Clinical Information Discusses physiology, pathophysiology, and general clinical aspects, as they relate to a laboratory test
Hereditary hemochromatosis (HH) is an autosomal recessive disorder characterized by increased intestinal absorption of iron with deposition in the liver, pancreas, and multiple other organs. The gene for hemochromatosis was discovered in 1996 and named HFE. Two point mutations were initially described, C282Y and H63D. Approximately 0.5% of Caucasians in the United States are homozygous for C282Y and 10% are heterozygous carriers, confirming that HH is the most common, single-gene inherited disorder in Caucasians.
The initial description of patients with HH was "bronze diabetes" in association with cirrhosis. Currently, most persons diagnosed with HH are asymptomatic. Of those with symptoms, fatigue, arthritis, and impotence are most common. Recent large, population-based screening studies have concluded that most individuals homozygous for C282Y do not develop clinically important disease manifestations. The true penetrance in C282Y homozygotes is unknown.
The diagnosis of HH is based on a combination of clinical, laboratory, and pathological criteria. The best initial test for HH is a fasting, morning transferrin saturation (% saturation). If the transferrin saturation is >45%, it should be repeated along with a serum ferritin. In adults, when both the serum transferrin saturation and ferritin are elevated, the HFE gene test should be performed. Prior to HFE gene testing, a qualified professional should discuss the risks, benefits, and alternatives of genetic testing.
Approximately 85% of US patients with HH are homozygous for C282Y. Absence of the C282Y and H63D mutations does not exclude clinically significant iron overload. HFE gene testing is useful in confirming a diagnosis of HH, screening adult blood relatives of a C282Y homozygous proband, and helping to resolve ambiguous cases of iron overload. A liver biopsy with measurement of the hepatic iron concentration is no longer necessary to confirm the diagnosis in C282Y homozygotes. A liver biopsy also is not necessary in most C282Y homozygotes with serum ferritin values <1,000 mcg/L and normal aspartate aminotransferase values since they have a low risk of having cirrhosis.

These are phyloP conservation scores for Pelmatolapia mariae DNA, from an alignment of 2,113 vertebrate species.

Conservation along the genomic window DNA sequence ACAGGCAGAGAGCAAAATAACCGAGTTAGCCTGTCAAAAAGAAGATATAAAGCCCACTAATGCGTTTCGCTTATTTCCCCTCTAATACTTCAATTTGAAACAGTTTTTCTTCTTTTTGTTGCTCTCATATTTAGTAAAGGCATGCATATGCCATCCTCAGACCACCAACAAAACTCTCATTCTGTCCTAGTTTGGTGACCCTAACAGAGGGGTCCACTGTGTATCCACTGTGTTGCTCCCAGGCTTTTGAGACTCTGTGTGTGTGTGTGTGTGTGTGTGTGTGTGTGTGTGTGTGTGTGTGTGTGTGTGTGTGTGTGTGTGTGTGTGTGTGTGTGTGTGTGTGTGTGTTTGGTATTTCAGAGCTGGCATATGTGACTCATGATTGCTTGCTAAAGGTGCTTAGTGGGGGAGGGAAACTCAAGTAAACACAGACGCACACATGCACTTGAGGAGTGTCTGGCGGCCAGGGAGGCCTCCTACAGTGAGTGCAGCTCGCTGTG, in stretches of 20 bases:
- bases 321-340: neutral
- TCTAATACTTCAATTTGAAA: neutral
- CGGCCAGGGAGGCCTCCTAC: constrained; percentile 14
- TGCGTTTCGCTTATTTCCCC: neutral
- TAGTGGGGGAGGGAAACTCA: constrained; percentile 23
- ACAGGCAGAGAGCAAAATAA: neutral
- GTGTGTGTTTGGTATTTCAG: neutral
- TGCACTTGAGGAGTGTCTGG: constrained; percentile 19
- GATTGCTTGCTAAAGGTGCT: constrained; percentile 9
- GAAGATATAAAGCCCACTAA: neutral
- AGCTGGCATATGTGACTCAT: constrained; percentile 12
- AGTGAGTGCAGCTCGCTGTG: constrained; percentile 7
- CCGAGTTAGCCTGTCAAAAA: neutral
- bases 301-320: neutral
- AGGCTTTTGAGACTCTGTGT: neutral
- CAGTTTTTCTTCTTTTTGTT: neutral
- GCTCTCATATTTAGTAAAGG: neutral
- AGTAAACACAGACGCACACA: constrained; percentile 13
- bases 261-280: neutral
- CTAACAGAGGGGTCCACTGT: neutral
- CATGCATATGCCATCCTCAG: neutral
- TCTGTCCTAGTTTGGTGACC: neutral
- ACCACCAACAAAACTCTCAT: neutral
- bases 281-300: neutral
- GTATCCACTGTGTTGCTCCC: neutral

Treatment is by phlebotomy. Initially, a pint of blood is removed once per week. The goal is to achieve a serum ferritin of <50 mcg/L. Once depleted of excess iron stores, maintenance phlebotomy approximately every 3 months is usually required. If HH is diagnosed and treated before the development of cirrhosis or diabetes, survival is similar to age- and sex-matched controls without HH. Refer to What's New in Hereditary Hemochromatosis, Mayo Medical Laboratories Communique 2005 April;30(4) for more information regarding diagnostic strategy. See Hereditary Hemochromatosis Algorithm in Special Instructions.
Screening to identify those patients who may have or do have hereditary hemochromatosis and are at risk to develop clinical signs and symptoms of the disease
A transferrin saturation >45% will trigger the determination of a serum ferritin. If the ferritin value is abnormal (males: >336 mcg/L; females: >307 mcg/L) and other causes of an increased value are eliminated (liver disease, etc.) genetic testing for hereditary hemochromatosis (HHEMO/81508 Hemochromatosis HFE Gene Analysis, Blood) should be considered in adults.
See Hereditary Hemochromatosis Algorithm in Special Instructions.
For more information about hereditary hemochromatosis testing, see Update on Hereditary Hemochromatosis and the HFE Gene in Publications.
Cautions Discusses conditions that may cause diagnostic confusion, including improper specimen collection and handling, inappropriate test selection, and interfering substances
No significant cautionary statements.
Reference Values Describes reference intervals and additional information for interpretation of test results. May include intervals based on age and sex when appropriate. Intervals are Mayo-derived, unless otherwise designated. If an interpretive report is provided, the reference value field will state this.
Males: 50-150 mcg/dL
Females: 35-145 mcg/dL
TOTAL BINDING CAPACITY
Males: 24-336 mcg/L
Females: 11-307 mcg/L
Clinical References Provides recommendations for further in-depth reading of a clinical nature
1. Tavill AS: Diagnosis and management of hemochromatosis. Hepatology 2001 May;33(5):1321-1328
2. Pietrangelo A: Haemochromatosis. Gut 2003 May;52:23-30